- By Nicole Villalpando American-Statesman Staff
Kids and their parents do not want to be told they need to lose weight.
Their doctors might actually be encouraging weight gain if they aren’t careful about how they talk to their patients who are overweight — so found American Academy of Pediatrics research that has been turned into a policy statement.
Austin doctor Stephen J. Pont, who is an assistant professor at the Dell Medical School at the University of Texas, is the lead author for this policy statement.
Doctors have a lot of learning to do about child obesity and the science behind it, Pont says.
One positive step is the Academy creating a section on obesity and helping to develop new tools — many of which have been tested in Austin — including developing better approaches to creating behavior changes.
Childhood obesity is a big deal. The new policy statement lets us know that one-third of U.S. children are considered overweight and 17 percent are obese. It’s the most common chronic condition our kids have.
The policy looked at the stigma behind being overweight and the effect it has on our kids. It found that kids as young as 3 already have experienced weight-based stereotypes. By elementary school, weight-based stereotypes are common.
Children who are overweight or obese have weight-based stigma reinforced through many sources: peers, teachers, parents. It also comes from media. A study of recent children’s movies found that 70 percent included weight-related stigmatizing content and 90 percent targeted a character that was obese. Kids’ content is also more likely to have content that stigmatizes a character around weight.
The policy notes that kids who are overweight or obese:
The most interesting thing the policy statement notes is that people might believe that by shaming children about their bodies, it will inspire them to lose weight. Instead, it actually has the opposite effect.
One of places children often feel stigmatized is in a health care setting like their doctor’s office.
In one study of women who are obese or overweight, two-thirds reported that a doctor has stigmatized them because of their weight. Another study found that doctors believe that obesity means that a patient will be noncompliant to medical advice, hostile, dishonest or have poor hygiene. They saw obese or overweight patients as lazy, less intelligent and lacking self-control.
Because of that feeling doctors gave them, obese or overweight patients were less likely to get preventative care. These women were skipping mammograms, pelvic exams and other cancer screenings.
Researchers also found cases where patients who did seek care from their doctors were then denied care, or not given size-appropriate medical equipment.
In kids, the policy writers found that doctors used hurtful language to refer to their patients, including calling them fat, obese or extremely obese. Instead doctors should use words like weight and unhealthy weight.
“Some of that comes out of frustration on the medical provider’s part,” Pont says about what language doctors use. “They should partner with the patient rather than telling them what to do. They should always believe in the patient.”
Skip the guilt, blame and judgment, Pont says.
Why does it matter what words doctors use to let patients and their parents know that their weight is not healthy and should be addressed?
Doctors can be part of the stigmatization problem.
Kids who have been stigmatized will then exercise less in the future and will feel less confident in their physical abilities to do exercise.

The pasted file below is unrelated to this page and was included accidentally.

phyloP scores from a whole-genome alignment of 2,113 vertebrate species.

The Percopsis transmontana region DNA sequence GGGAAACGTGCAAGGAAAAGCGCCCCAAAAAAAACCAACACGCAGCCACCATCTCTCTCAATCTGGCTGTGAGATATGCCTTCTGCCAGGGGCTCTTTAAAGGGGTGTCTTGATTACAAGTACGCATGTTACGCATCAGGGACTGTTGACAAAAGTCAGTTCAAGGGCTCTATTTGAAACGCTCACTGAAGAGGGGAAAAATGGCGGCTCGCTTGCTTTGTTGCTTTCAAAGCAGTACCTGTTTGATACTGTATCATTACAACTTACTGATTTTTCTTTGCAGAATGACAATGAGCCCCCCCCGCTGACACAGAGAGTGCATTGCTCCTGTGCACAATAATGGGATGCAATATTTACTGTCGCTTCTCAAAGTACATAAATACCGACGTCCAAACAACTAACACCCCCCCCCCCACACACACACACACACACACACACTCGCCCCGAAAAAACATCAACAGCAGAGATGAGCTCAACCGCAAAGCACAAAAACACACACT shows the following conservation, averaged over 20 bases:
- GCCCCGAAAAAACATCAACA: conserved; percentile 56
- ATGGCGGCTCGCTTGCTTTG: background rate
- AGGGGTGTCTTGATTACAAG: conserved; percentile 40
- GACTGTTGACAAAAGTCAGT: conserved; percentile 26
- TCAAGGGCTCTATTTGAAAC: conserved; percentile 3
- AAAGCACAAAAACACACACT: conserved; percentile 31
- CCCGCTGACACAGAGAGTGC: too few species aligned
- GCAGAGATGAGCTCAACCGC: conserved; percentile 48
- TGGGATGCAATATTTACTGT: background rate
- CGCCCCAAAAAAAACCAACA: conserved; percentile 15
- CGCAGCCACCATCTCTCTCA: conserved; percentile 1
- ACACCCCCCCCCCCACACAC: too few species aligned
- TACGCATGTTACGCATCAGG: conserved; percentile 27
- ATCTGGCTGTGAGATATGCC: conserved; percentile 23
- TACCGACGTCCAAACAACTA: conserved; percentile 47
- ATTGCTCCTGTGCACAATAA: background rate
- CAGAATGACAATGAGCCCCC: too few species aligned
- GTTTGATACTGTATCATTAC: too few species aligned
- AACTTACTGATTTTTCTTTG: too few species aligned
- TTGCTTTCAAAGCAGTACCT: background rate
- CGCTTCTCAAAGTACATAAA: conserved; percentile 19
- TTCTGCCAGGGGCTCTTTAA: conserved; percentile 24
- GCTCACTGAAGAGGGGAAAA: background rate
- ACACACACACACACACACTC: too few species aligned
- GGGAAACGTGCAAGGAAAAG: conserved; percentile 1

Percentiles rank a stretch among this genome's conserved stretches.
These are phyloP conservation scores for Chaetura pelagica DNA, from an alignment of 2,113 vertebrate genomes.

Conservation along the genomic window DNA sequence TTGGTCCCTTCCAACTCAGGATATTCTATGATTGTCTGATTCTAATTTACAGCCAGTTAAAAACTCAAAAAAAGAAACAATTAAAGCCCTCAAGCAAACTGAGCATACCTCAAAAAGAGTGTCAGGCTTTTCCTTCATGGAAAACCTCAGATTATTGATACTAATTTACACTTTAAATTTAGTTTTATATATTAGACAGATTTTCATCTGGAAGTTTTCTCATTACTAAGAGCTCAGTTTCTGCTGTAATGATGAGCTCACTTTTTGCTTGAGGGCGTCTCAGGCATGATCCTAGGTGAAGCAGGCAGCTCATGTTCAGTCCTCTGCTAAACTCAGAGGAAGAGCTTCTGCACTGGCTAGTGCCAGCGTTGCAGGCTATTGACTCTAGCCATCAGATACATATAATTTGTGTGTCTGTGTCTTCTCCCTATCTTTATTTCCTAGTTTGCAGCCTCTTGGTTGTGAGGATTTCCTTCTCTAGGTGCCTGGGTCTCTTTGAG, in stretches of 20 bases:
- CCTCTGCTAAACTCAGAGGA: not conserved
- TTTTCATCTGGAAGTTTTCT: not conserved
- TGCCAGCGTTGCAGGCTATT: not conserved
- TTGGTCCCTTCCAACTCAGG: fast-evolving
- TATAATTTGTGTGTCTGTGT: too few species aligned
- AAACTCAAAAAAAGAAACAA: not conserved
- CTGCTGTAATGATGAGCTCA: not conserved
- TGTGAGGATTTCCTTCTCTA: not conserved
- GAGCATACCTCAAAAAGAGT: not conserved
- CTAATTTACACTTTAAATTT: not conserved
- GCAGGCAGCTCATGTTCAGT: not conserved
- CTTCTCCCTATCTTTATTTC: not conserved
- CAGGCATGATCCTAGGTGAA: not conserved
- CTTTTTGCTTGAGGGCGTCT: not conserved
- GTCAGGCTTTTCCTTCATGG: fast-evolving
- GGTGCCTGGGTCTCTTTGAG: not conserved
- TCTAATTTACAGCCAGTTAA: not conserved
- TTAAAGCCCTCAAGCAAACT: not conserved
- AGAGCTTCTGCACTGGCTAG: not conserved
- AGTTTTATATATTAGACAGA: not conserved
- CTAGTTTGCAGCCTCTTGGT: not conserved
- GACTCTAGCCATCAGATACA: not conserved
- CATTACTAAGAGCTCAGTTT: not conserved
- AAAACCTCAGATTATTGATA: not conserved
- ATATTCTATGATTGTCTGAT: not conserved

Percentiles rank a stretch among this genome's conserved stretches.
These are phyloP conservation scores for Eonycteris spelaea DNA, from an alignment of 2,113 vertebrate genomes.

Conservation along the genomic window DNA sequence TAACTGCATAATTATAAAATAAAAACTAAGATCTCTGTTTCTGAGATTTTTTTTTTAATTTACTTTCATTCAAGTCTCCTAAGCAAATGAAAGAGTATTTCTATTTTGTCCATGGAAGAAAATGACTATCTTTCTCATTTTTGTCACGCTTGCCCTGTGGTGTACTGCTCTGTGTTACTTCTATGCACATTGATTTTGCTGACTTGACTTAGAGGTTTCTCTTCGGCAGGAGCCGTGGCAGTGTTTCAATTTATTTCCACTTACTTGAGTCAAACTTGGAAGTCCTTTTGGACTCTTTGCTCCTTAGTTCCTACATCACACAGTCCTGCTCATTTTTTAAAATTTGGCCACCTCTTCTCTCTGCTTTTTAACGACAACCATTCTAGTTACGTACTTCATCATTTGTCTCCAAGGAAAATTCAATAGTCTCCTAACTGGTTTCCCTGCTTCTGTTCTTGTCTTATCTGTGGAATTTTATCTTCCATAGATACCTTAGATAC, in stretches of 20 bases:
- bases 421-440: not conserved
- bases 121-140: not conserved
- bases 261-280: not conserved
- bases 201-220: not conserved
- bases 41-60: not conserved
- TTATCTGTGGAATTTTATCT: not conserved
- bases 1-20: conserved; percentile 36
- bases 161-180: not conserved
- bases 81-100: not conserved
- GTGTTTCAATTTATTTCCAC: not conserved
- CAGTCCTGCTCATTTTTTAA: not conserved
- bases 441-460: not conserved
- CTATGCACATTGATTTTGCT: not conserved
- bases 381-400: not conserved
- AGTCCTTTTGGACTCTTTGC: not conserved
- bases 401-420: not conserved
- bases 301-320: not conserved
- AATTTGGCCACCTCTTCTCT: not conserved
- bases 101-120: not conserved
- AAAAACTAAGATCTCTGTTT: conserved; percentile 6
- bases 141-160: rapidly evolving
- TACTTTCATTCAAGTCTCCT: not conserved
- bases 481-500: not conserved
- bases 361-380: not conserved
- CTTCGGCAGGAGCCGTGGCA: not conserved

One study looked at girls who are overweight. Those who had been stigmatized about it had a 64 percent to 66 percent increase in developing worsening obesity.
In another study, kids who were teased had a worse BMI 15 years later than their peers who were not teased.
What does the policy want doctors to do?
Be professional and nonbiased.
Choose their words wisely including using “people-first” language. A child with obesity rather than an obese child.
Document obesity as a medical diagnosis.
Create behavior change that is specific to that child and child- and family-centered. That means they create their own goals, not ones that doctors create for them.
Create a physical environment in their office that fits different body types. (Think about those narrow chairs in the waiting room or too narrow exam tables.)
Do a behavioral health screening. Is there more than just the weight? Is there a mental health component, too?
Be better trained about weight stigma in medical school and residency as well as in continuing education courses. Doctors, Pont says, “don’t have the tools to address it.”
Doctors are interested, though, he says. It’s one of the most requested topics doctors ask for in continuing education.
“We need to recognize that obesity is very complex,” Pont says.
Instead of thinking about a short-term fad diet, doctors and their patients need to think about long-term changes that are doable, and discuss weight and making changes in a way that is sensitive.
“A teenager has taken a long time to get to where they are,” Pont says. Providers and families need to think about working together for a long time. Pont likes to start out with one, small doable thing such as cutting out sugary drinks and then build on that success, but he always lets families decide what it is that they want to try doing.
Above all, it should be positive and not about blame and guilt. He encourages parents to go out of their way to praise kids when they make good choices.
It also should be about the whole family, not just the kid who has been singled out because of his or her body mass index.
The key message for doctors is to “be nice and be patient,” Pont says. “It’s going to take time. It’s not going to change quickly and happen overnight,” but the more enjoyable they can make the visit, the more encouraging they can be, the faster and healthier the patient and the family will be.